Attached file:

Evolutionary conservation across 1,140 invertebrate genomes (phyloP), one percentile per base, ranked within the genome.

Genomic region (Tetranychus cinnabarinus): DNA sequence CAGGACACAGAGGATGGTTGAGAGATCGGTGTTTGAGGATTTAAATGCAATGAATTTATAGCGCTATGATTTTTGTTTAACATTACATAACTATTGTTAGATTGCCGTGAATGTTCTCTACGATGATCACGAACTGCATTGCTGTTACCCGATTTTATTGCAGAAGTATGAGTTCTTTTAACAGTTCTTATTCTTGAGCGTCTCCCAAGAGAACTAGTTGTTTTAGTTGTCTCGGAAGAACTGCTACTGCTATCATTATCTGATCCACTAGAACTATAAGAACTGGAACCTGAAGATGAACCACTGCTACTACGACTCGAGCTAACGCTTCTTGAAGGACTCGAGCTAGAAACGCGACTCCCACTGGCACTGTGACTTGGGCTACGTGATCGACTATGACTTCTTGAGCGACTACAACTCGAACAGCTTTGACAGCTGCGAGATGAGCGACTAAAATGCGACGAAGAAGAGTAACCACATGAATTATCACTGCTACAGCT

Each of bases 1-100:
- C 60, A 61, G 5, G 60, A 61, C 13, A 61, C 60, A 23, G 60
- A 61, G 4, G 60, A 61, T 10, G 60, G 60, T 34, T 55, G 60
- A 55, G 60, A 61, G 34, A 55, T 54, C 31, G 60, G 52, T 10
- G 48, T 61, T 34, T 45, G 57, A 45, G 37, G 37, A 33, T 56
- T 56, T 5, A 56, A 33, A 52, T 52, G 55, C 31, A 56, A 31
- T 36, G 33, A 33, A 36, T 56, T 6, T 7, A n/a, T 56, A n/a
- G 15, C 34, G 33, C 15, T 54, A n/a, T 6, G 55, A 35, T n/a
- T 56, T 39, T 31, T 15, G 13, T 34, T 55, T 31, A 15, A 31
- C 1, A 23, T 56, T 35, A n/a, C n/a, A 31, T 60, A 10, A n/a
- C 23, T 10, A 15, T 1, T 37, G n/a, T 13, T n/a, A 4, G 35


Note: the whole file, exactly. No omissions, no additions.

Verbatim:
Evolutionary conservation across 1,140 invertebrate genomes (phyloP), one percentile per base, ranked within the genome.

Genomic region (Tetranychus cinnabarinus): DNA sequence CAGGACACAGAGGATGGTTGAGAGATCGGTGTTTGAGGATTTAAATGCAATGAATTTATAGCGCTATGATTTTTGTTTAACATTACATAACTATTGTTAGATTGCCGTGAATGTTCTCTACGATGATCACGAACTGCATTGCTGTTACCCGATTTTATTGCAGAAGTATGAGTTCTTTTAACAGTTCTTATTCTTGAGCGTCTCCCAAGAGAACTAGTTGTTTTAGTTGTCTCGGAAGAACTGCTACTGCTATCATTATCTGATCCACTAGAACTATAAGAACTGGAACCTGAAGATGAACCACTGCTACTACGACTCGAGCTAACGCTTCTTGAAGGACTCGAGCTAGAAACGCGACTCCCACTGGCACTGTGACTTGGGCTACGTGATCGACTATGACTTCTTGAGCGACTACAACTCGAACAGCTTTGACAGCTGCGAGATGAGCGACTAAAATGCGACGAAGAAGAGTAACCACATGAATTATCACTGCTACAGCT

Each of bases 1-100:
- C 60, A 61, G 5, G 60, A 61, C 13, A 61, C 60, A 23, G 60
- A 61, G 4, G 60, A 61, T 10, G 60, G 60, T 34, T 55, G 60
- A 55, G 60, A 61, G 34, A 55, T 54, C 31, G 60, G 52, T 10
- G 48, T 61, T 34, T 45, G 57, A 45, G 37, G 37, A 33, T 56
- T 56, T 5, A 56, A 33, A 52, T 52, G 55, C 31, A 56, A 31
- T 36, G 33, A 33, A 36, T 56, T 6, T 7, A n/a, T 56, A n/a
- G 15, C 34, G 33, C 15, T 54, A n/a, T 6, G 55, A 35, T n/a
- T 56, T 39, T 31, T 15, G 13, T 34, T 55, T 31, A 15, A 31
- C 1, A 23, T 56, T 35, A n/a, C n/a, A 31, T 60, A 10, A n/a
- C 23, T 10, A 15, T 1, T 37, G n/a, T 13, T n/a, A 4, G 35